10 Trailblazing U.S. Law Women

Phoebe Couzins, first female U.S. Marshal
Phoebe Couzins, first female U.S. Marshal
Wikimedia // Public Domain

Even today, police work is something of a man’s world. As of 2016, only about 12.5 percent of full-time officers in local police departments [PDF] and 14 percent of full-time federal officers were female [PDF], according to Bureau of Justice statistics.

In the late 1800s and early 1900s, the idea of a woman in law enforcement—especially a woman doing the same dangerous work as their male colleagues and not sitting behind a desk—was unheard of. At least, it was until these women came along. From detectives to deputies to sworn police officers, these trailblazers paved the way.

1. Kate Warne

When Allan Pinkerton founded the Pinkerton National Detective Agency in 1850, he didn’t have any plans to turn it into an experiment in gender equality. Six years later, Kate Warne made him reconsider. Shortly after Pinkerton placed an ad for new detectives in a Chicago newspaper, Warne entered his office and asked for a position. To his surprise, she did not want to be a secretary, but a full detective. She argued that she could offer skills his male detectives didn’t have, arguing that women could be "most useful in worming out secrets in many places which would be impossible for a male detective," Pinkerton wrote in his records.

After some convincing, Pinkerton hired Warne. She quickly proved he had made the right decision after Warne joined the investigation into some missing funds at the Adams Express Company. One Mr. Maroney was suspected of embezzling from the company. Warne befriended his wife, and learned information that helped recover almost the entire amount. It also led to Maroney’s conviction.

Warne’s successes paved the way for a number of other female Pinkertons, both as private detectives and as Union spies during the Civil War. Pinkerton’s agency was hired by the Union Army to infiltrate Confederate society and help monitor troop movements and plots against the Union.

It was in this second role that Warne helped to prevent an assassination attempt on President Abraham Lincoln. By this time, Warne was the superintendent of all of Pinkerton’s woman detectives, but he called on her especially to pose as a Southern lady in Baltimore and help learn details of the suspected plot.

“Mrs. Warne was eminently fitted for this task. Of rather a commanding person, with clear-cut, expressive features, and with an ease of manner that was quite captivating at times, she was calculated to make a favorable impression at once,” Pinkerton wrote in his book The Spy of the Rebellion. “She was a brilliant conversationalist when so disposed, and could be quite vivacious, but she also understood that rarer quality in womankind, the art of being silent.”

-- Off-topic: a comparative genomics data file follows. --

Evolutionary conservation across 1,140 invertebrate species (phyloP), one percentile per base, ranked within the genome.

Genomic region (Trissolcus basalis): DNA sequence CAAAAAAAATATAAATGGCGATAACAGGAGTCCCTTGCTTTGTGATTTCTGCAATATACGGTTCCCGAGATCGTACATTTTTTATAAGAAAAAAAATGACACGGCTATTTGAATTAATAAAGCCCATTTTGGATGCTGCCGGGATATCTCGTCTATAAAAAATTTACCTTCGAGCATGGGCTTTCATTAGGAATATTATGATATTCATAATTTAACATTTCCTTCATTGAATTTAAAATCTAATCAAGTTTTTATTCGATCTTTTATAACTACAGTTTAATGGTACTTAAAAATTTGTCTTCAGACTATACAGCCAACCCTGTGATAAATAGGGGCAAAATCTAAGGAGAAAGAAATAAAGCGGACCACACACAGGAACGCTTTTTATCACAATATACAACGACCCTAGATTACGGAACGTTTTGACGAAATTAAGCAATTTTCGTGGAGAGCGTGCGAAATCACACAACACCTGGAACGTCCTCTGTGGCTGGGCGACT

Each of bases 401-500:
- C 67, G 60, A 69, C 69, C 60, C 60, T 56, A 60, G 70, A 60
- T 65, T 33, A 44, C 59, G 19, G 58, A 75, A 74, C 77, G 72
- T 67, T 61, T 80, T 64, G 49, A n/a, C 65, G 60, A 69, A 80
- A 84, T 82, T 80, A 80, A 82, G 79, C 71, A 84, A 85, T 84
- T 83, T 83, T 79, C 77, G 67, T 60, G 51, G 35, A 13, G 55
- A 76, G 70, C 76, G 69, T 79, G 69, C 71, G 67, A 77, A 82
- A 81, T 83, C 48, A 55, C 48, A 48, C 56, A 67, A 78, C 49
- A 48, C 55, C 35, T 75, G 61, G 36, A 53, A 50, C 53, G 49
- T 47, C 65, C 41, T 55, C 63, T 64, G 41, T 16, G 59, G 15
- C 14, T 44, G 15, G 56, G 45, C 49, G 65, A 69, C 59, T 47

Warne won over the wives of several conspirators, gaining key information to uncover their scheme to kill Lincoln while he traveled by train and destroy a section of track as well. She then aided Pinkerton himself in smuggling the president secretly aboard a train so that he could pass through Baltimore undetected.

Warne died of pneumonia in 1868, after 13 years as the head of Pinkerton’s woman detectives. She was only 38. Her remains were buried in the Pinkerton family plot.

2. Marie Owens

In 1889, as more women and children began to work in shops and factories throughout Chicago, the city appointed five women to serve as health officers to ensure that working conditions for these often exploited groups were reasonable. One of those women was Marie Owens, a widow with five children. It was her first real job outside the house, but she quickly gained a reputation for excellence and efficiency. She also soon earned herself a special assignment, looking after children under the age of 14 and enforcing Chicago’s long-neglected child labor law—earning the title of sergeant along the way.

Owens rarely made arrests and did not go on patrol. Her rank and position were more of a formality to give her the authority to enforce the city’s labor laws than anything else. However, that did not mean that she was a figurehead or mascot. By 1901, she was the only woman officially on the Chicago police force. She had proven herself so vital to the force that they appointed her a patrolwoman to save her job when the health officers were phased out.

“Mrs. Owens is qualified to make arrests and perform all the duties of a patrolman. In fact, she is a patrolman, gets the salary, has the rank and all,” her supervisor, Lt. Andrew Rohan, told the Chicago Tribune in 1904. However, she herself admitted that while she theoretically could make arrests, she did not; instead, she busied herself protecting the welfare of abused children and women laborers. She also cracked down on men who abandoned their families.

While the work she performed is closer to what a social worker would do today, her rank and employment by the Chicago Police Department made her the first woman police officer in the United States and perhaps the world. She retired after 32 years with the department at the age of 70, and died four years later in 1927.

3. Claire Helena Ferguson

It’s unclear who should claim the title of first female deputy in the United States, but Claire Helena Ferguson is certainly a contender, and was one of the most famous among her contemporaries. In 1897, she was just 21 years old when she received her commission in Salt Lake County, Utah.

Ferguson’s duties appeared to be primarily focused on taking custody of female criminals and reprimanding child truants and vandals, along with serving as a stenographer in court cases. But she was reportedly the only woman to ever visit the Robber’s Roost, a Utah cattle thieves’ den—at least, as of 1899. She was also trained to use a gun like any other deputy, and there were reports she could be called in to carry out executions.

Ferguson was adamant that she was no different than other women her age. She enjoyed courting and clothing, and she did “fancy work”—decorative needlework—when not on the job. In January 1898, she even appeared in a Salt Lake City stage play. She also wrote a number of columns about her exploits as a deputy sheriff for the New York Journal while visiting family back East, and the contents of those columns spread throughout the country.